Whether you are an existing business or a new startup, having legal representation can be the difference between long-term success or bankruptcy. Long-standing companies can become complacent after not experiencing legal issues, only to become overwhelmed when a crisis eventually rears its head, and entrepreneurs with a strong vision tend to focus on the specifics of developing, manufacturing, promoting, and selling their new idea, product, or service, not legal protection. What they all commonly fail to address – and what can sink any new venture or established business – is not securing legal representation from the start. There are many legal threats a business can experience, whether they are a sole proprietor or have hundreds of employees. In order to avoid the negative repercussions of any avoidable mistakes, here are a few common legal issues businesses should be aware of:
While it might seem like a given – don’t talk about business topics that are considered “top secret”, such as manufacturing processes, product ingredients or formulations, company protocols, etc., — it may not be that obvious to every employee, client, or business partner, and to many, it just isn’t a priority or a concern. A business may not even be aware of the financial harm that could be caused by someone inadvertently sharing company information. Anyone employed by, or who interacts with your business, should sign a non-disclosure agreement (NDA) to ensure they don’t share proprietary information accidentally, or won’t purposefully share your ideas with the competition.
Life happens. Unfortunately, people also often leave this world too soon, as well. If you are the owner or partner of a company, what will happen to your business in the event of your demise? How will your stake in the company be resolved? Will your family retain ownership, be compensated fairly, or maintain control? If you have life insurance, will your policy be used to pay any business debts before being released to your beneficiaries? These are questions every business owner or partner should ask themselves. It is crucial that business owners and partners invest in a will kit that is overseen by a neutral legal representative to ensure the assets of their business is protected and that a designated owner be appointed in the event that they become unavailable.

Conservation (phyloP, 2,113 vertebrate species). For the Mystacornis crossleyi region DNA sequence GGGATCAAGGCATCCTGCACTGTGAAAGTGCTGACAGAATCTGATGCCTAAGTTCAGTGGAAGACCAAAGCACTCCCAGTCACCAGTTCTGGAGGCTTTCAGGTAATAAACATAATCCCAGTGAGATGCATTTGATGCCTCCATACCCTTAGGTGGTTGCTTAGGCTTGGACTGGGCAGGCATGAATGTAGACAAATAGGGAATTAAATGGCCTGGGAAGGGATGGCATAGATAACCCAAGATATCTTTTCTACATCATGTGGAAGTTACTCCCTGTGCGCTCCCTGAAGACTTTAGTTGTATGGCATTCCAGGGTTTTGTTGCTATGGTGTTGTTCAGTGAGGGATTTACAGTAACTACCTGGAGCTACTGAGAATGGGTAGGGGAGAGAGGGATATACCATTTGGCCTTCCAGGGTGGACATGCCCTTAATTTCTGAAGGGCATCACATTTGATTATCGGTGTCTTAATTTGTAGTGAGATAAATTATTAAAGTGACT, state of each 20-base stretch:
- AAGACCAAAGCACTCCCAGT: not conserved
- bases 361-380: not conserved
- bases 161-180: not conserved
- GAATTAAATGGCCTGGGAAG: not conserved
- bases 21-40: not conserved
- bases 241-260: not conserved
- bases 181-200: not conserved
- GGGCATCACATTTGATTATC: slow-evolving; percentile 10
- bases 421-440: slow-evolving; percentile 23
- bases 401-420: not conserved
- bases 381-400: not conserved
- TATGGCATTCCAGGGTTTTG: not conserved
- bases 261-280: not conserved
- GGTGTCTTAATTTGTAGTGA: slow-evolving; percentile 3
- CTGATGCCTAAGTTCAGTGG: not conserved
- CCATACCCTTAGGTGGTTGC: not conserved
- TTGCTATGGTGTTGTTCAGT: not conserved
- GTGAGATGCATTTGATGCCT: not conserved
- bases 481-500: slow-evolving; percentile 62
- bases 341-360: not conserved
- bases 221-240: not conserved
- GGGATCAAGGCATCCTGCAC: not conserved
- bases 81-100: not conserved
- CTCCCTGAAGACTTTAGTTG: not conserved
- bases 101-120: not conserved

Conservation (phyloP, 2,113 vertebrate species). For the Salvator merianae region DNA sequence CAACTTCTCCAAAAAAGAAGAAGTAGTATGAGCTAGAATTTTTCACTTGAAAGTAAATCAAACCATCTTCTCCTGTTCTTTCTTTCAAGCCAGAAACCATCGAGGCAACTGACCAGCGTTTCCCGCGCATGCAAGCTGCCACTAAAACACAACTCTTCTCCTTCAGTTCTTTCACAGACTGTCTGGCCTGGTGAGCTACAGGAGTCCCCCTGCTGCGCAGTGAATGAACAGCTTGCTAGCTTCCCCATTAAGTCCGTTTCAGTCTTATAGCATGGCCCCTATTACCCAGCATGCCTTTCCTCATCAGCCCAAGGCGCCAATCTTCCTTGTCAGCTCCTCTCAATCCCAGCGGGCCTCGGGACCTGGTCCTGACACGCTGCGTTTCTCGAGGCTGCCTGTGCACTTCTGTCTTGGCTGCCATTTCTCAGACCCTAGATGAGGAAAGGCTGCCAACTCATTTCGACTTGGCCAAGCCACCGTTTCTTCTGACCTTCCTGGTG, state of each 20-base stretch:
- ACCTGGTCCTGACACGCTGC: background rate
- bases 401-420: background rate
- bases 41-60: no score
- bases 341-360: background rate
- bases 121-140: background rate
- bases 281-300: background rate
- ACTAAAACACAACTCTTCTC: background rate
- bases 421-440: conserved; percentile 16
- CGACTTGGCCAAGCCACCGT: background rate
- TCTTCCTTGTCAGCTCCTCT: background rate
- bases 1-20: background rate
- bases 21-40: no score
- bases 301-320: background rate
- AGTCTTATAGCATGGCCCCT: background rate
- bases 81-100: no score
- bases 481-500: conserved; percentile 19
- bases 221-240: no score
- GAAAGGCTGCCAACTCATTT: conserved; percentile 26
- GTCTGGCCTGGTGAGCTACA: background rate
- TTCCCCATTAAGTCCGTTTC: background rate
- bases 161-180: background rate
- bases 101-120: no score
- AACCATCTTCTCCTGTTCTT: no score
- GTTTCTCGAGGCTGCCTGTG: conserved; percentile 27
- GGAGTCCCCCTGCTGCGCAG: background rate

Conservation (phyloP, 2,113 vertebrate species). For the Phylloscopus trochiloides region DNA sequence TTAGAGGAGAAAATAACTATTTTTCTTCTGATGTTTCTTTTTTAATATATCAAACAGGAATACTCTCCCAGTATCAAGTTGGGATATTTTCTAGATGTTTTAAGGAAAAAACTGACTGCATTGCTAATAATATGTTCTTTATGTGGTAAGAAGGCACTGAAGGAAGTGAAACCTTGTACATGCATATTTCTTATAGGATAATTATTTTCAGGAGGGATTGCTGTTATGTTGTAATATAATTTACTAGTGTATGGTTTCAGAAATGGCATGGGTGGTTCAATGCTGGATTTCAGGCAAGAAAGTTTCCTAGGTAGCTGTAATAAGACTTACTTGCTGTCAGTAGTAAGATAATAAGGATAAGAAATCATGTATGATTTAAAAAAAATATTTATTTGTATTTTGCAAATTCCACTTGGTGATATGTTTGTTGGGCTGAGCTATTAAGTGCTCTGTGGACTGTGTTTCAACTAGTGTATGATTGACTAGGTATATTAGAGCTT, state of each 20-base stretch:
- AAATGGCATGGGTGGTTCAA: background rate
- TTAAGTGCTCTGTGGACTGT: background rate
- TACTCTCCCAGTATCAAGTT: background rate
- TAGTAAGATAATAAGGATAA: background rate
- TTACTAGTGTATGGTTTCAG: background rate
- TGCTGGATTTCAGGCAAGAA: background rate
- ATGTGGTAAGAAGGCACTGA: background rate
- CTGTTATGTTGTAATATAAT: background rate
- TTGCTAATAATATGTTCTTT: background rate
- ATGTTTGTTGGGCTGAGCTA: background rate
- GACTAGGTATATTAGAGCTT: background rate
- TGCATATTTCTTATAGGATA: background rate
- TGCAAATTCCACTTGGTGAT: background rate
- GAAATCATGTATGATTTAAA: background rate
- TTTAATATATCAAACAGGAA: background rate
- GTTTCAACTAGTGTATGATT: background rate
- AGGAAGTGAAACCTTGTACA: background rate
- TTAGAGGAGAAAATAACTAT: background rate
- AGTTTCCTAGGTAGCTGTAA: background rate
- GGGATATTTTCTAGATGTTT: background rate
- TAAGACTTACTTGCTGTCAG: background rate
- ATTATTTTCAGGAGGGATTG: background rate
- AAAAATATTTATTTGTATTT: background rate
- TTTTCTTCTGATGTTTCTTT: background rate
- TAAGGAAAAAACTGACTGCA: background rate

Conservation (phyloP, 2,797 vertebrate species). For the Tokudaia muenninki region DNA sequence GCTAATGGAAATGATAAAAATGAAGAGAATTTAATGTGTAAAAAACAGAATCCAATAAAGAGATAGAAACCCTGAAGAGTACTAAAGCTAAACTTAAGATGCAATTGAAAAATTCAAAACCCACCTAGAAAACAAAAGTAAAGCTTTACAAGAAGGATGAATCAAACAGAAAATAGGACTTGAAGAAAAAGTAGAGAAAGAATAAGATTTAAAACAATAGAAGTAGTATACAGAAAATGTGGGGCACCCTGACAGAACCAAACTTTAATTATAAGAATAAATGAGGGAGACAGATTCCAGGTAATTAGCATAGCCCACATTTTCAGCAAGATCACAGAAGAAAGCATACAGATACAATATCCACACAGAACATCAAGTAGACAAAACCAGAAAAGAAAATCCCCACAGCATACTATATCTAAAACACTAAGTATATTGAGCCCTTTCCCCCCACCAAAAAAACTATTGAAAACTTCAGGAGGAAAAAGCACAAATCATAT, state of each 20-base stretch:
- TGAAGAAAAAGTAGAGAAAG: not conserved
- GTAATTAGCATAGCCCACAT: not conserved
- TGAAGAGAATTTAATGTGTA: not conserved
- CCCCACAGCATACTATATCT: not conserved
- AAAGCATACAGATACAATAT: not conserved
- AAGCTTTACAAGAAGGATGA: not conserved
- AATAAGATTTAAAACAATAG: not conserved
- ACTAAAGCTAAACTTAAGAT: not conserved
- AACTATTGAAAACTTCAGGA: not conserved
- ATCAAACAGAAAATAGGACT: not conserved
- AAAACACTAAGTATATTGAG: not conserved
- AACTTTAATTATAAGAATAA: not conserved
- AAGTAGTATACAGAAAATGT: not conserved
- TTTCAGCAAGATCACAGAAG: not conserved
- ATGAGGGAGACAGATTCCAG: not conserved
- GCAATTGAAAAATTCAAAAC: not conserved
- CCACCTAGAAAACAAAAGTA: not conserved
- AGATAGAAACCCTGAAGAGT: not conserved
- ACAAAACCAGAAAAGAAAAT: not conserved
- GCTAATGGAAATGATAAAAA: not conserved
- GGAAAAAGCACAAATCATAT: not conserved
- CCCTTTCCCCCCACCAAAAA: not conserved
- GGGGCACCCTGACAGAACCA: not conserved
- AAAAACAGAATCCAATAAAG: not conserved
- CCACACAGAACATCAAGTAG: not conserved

Most entrepreneurs and startups will eventually need to address topics involving vesting at some point. Ownership of shares is important to business owners, co-founders, and investors, and is often a perk offered for investment funding. To whom, how much, and when that vesting is earned is a financial decision best arrives at with the help of a legal expert. Having a vesting plan in place can protect a business owner in the event that their partner leaves at a critical time in the company’s development – and prevents them from being able to take more than their fair share.
It can be hard for small business owners to imagine that they can possibly be faced with the prospect of others infringing on their intellectual property assets until it’s too late. It is worth the time and money investment to get seek legal aid to protect your trademarks, copyrights, patents and to ensure your trade secrets legally registered. It’s also wise to work out how those assets will be distributed in the event you or your partner are no longer alive. These are issues that don’t generally need constant legal representation and can be handled by attorneys on demand.
Many new companies create brands and use terms they think are original, without actually checking whether there is already a similarly branded product, name, or trademarked idea in place. The problem is, if a new company (or even an existing company) tries to promote a product or idea that has a previous patent or trademark, they can be sued. A trademark lawyer can ensure that not only has a company not encroached on another company’s trademark, but will fight back when competing businesses try to use their trademarks. Startups shouldn’t be discouraged about legal issue costs because attorneys on demand make it affordable.
There are many different business structures, and all of them need specific legal representation and protection. From sole proprietors to corporations, S corporations, limited liability companies, partnerships, all business companies have needs when it comes to structuring. Whether a company is privately or publicly funded factors in as well. Bringing in new investors is always a signal a company needs legal advice. New business owners should invest in legal advice to ensure they’ve structured their new business in the best way possible.
Besides protecting a company and their loved ones in their business venture, there are other key benefits to accessing legal help. They include gaining a key business advisor – companies don’t need to hire a new department to deal with legal issues. A business attorney will represent companies in court. In addition, business lawyers are trained to advise companies in a variety of different issues they never imagined needing addressing, including anything concerning their company, contract formation, taxes, mergers, and more, without having to hire entire departments to handle the issues.